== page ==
In older Windows OS's the conventional approach should be the effective one:

1: Click on the Start Menu icon (usually on your bottom-left) and then choose the Search preference.

Remove Virus Trojan

2: After the search window appears, choose More Advanced Options from the search assistant box. Another way is by clicking on All Files and Folders.

Remove Virus Trojan Step 11

3: After that type the name of the file you are looking for and click on the Search button. This might take some time after which results will appear. If you have found the malicious file, you may copy or open its location by right-clicking on it.

Now you should be able to discover any file on Windows as long as it is on your hard drive and is not concealed via special software.


What Does Trojan Do?

The Trojan is a malicious computer program designed to disrupt, damage, or gain unauthorized access to a computer system.

It can be used to steal sensitive data, gain control over a system, or launch other malicious activities.

Can Trojans Steal Passwords?

Yes, Trojans, like , can steal passwords. These malicious programs are designed to gain access to a user's computer, spy on victims and steal sensitive information such as banking details and passwords.

Can Trojan Hide Itself?

Yes, it can. A Trojan can use various techniques to mask itself, including rootkits, encryption, and obfuscation, to hide from security scanners and evade detection.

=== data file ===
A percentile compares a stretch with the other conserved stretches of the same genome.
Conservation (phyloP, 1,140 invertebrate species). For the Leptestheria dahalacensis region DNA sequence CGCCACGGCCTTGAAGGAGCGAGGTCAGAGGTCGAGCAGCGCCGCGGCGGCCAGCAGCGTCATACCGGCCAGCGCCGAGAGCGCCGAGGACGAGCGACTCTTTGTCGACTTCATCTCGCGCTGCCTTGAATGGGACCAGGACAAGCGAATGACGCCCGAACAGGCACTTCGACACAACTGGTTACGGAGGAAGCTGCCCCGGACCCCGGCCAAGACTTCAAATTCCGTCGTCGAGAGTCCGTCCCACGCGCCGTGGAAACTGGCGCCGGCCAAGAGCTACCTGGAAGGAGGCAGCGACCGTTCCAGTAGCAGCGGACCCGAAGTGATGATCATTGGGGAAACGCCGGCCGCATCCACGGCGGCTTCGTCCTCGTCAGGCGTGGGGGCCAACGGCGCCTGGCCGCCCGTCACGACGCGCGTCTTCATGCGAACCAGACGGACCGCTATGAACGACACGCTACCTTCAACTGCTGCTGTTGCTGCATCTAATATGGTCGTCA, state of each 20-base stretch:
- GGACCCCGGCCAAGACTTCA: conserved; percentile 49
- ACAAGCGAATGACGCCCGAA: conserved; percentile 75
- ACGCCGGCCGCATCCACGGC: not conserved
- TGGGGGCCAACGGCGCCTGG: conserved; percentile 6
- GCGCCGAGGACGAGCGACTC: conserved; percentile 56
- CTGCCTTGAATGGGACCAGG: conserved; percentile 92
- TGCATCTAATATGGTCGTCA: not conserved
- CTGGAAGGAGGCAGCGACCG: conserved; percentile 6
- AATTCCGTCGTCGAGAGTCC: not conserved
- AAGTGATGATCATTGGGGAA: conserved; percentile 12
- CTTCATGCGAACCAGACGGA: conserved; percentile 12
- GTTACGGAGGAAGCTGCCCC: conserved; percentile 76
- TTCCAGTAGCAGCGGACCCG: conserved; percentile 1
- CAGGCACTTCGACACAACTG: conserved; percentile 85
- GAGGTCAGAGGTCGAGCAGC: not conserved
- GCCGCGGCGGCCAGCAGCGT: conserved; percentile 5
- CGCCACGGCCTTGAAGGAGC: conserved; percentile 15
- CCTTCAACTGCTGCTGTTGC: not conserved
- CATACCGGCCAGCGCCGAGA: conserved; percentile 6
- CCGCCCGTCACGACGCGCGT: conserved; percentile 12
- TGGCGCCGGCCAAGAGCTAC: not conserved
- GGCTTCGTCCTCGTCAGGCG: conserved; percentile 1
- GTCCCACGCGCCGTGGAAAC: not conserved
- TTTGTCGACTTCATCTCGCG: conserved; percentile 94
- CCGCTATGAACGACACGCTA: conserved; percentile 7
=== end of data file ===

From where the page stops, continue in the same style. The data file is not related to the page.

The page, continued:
Can a Trojan be Removed by Factory Reset?

Yes, a Trojan can be removed by factory resetting your device. This is because it will restore the device to its original state, eliminating any malicious software that may have been installed. Bear in mind, that there are more sophisticated Trojans, that leave backdoors and reinfect even after factory reset.

Can Trojan Infect WiFi?

Yes, it is possible for a Trojan to infect WiFi networks. When a user connects to the infected network, the Trojan can spread to other connected devices and can access sensitive information on the network.

Can Trojans Be Deleted?

Yes, Trojans can be deleted. This is typically done by running a powerful anti-virus or anti-malware program that is designed to detect and remove malicious files. In some cases, manual deletion of the Trojan may also be necessary.

Can Trojans Steal Files?

Yes, Trojans can steal files if they are installed on a computer. This is done by allowing the malware author or user to gain access to the computer and then steal the files stored on it.

Which Anti-Malware Can Remove Trojans?

Anti-malware programs such as SpyHunter are capable of scanning for and removing Trojans from your computer. It is important to keep your anti-malware up to date and regularly scan your system for any malicious software.

Can Trojans Infect USB?

Yes, Trojans can infect USB devices. USB Trojans typically spread through malicious files downloaded from the internet or shared via email, allowing the hacker to gain access to a user's confidential data.

About the Research

The content we publish on SensorsTechForum.com, this how-to removal guide included, is the outcome of extensive research, hard work and our team’s devotion to help you remove the specific trojan problem.

How did we conduct the research on ?

Please note that our research is based on an independent investigation. We are in contact with independent security researchers, thanks to which we receive daily updates on the latest malware definitions, including the various types of trojans (backdoor, downloader, infostealer, ransom, etc.)

Furthermore, the research behind the threat is backed with VirusTotal.

To better understand the threat posed by trojans, please refer to the following articles which provide knowledgeable details.